Welcome to the Bishai Laboratory Group Website!
Please have a look around and explore our research. My Lab is a member of the Center for Tuberculosis Research at the Johns Hopkins University School of Medicine. We are always receptive to feedback. If our work interests you, or if you are interested in getting involved, please reach-out through the contact page.
Our Areas of Research
Molecular pathogenesis of tuberculosis.
Improved therapies for TB (both anti-bacterial and host-directed therapies).
Pathogenesis of cavitary TB.
Our Specific Research Interests
Our research pivots on using M. tuberculosis
— an intracellular pathogen — as a probe to understand fundamental cell biology and immune defense mechanisms. M. tb.
is phagocytosed by macrophages but manipulates and subverts both the cell and subsequent immune responses to perpetuate its own survival. M. tb.
is an obligate human pathogen. Most commonly it survives in humans by entering a long-lived state of latent infection lasting decades. Later, during aging or immunosuppression it reactivates to cause active disease with significant lung damage and transmissibility to new susceptible human hosts.
In our pathogenesis work, advances include the discovery that M. tb.
secretes pathogen-derived cAMP as well as the STING-agonist cyclic di-AMP into the macrophage cytosol where these second messengers subvert host cell signaling and lead to aberrant immune responses.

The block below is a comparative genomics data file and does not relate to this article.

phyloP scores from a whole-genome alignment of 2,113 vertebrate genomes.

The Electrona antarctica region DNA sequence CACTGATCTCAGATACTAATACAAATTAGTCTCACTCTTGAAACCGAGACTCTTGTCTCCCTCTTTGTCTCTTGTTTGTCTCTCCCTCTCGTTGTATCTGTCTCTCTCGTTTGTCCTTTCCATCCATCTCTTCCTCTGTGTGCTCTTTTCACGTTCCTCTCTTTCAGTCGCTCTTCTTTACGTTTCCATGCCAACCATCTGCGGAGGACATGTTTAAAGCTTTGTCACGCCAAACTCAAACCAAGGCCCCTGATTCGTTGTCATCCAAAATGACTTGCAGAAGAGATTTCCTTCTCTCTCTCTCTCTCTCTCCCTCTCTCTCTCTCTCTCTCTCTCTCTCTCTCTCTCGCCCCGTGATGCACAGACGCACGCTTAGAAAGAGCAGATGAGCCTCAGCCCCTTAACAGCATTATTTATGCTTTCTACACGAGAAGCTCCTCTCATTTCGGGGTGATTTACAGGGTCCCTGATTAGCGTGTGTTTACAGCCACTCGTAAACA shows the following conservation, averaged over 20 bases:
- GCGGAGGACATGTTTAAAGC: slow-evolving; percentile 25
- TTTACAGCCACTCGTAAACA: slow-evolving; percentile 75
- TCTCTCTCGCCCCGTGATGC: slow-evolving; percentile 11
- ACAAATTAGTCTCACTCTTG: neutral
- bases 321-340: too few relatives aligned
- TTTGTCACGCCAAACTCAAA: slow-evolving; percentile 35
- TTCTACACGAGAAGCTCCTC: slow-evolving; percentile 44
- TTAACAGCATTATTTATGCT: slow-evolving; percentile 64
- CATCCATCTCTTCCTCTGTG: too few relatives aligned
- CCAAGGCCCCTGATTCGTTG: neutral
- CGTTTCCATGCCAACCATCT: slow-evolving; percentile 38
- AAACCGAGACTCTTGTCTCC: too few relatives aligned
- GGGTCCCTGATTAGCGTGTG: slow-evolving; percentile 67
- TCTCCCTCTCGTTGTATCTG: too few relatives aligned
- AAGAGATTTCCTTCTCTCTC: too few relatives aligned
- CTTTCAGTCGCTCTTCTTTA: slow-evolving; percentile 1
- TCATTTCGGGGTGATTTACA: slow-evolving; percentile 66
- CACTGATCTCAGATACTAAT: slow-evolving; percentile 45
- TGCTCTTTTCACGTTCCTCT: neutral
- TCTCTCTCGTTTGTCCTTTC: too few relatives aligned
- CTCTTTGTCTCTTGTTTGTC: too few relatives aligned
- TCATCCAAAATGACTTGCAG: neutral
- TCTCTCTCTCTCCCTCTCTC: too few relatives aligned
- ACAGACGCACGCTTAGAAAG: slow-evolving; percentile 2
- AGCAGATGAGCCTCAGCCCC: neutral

In our improved therapies work, we are characterizing several small molecule antibacterials in collaborations with separate chemists. Among our host-directed therapy work has been a focus on cell-depleting diphtheria toxin fusion proteins related to the drug Ontak.
With respect to the pathogenesis of cavity formation, we found that M. tb.
leads to dysregulation of pulmonary matrix metalloproteinase-1 (MMP-1) and cathepsin K (CTSK). These proteases degrade lung type 1 collagen, leading to significant lung damage, cavity formation, and highly transmissible forms of active TB. We have also developed a multiple aerosol exposure model which produces human like cavities in a high proportion of animals in a short period of time. Real-time CT and PET imaging capabilities have enhanced our ability to monitor cavitation.
William R. Bishai, MD, PhD.
Professor, Dept. of Medicine
Division of Infectious Diseases
Co-Director, JHU Center for TB Research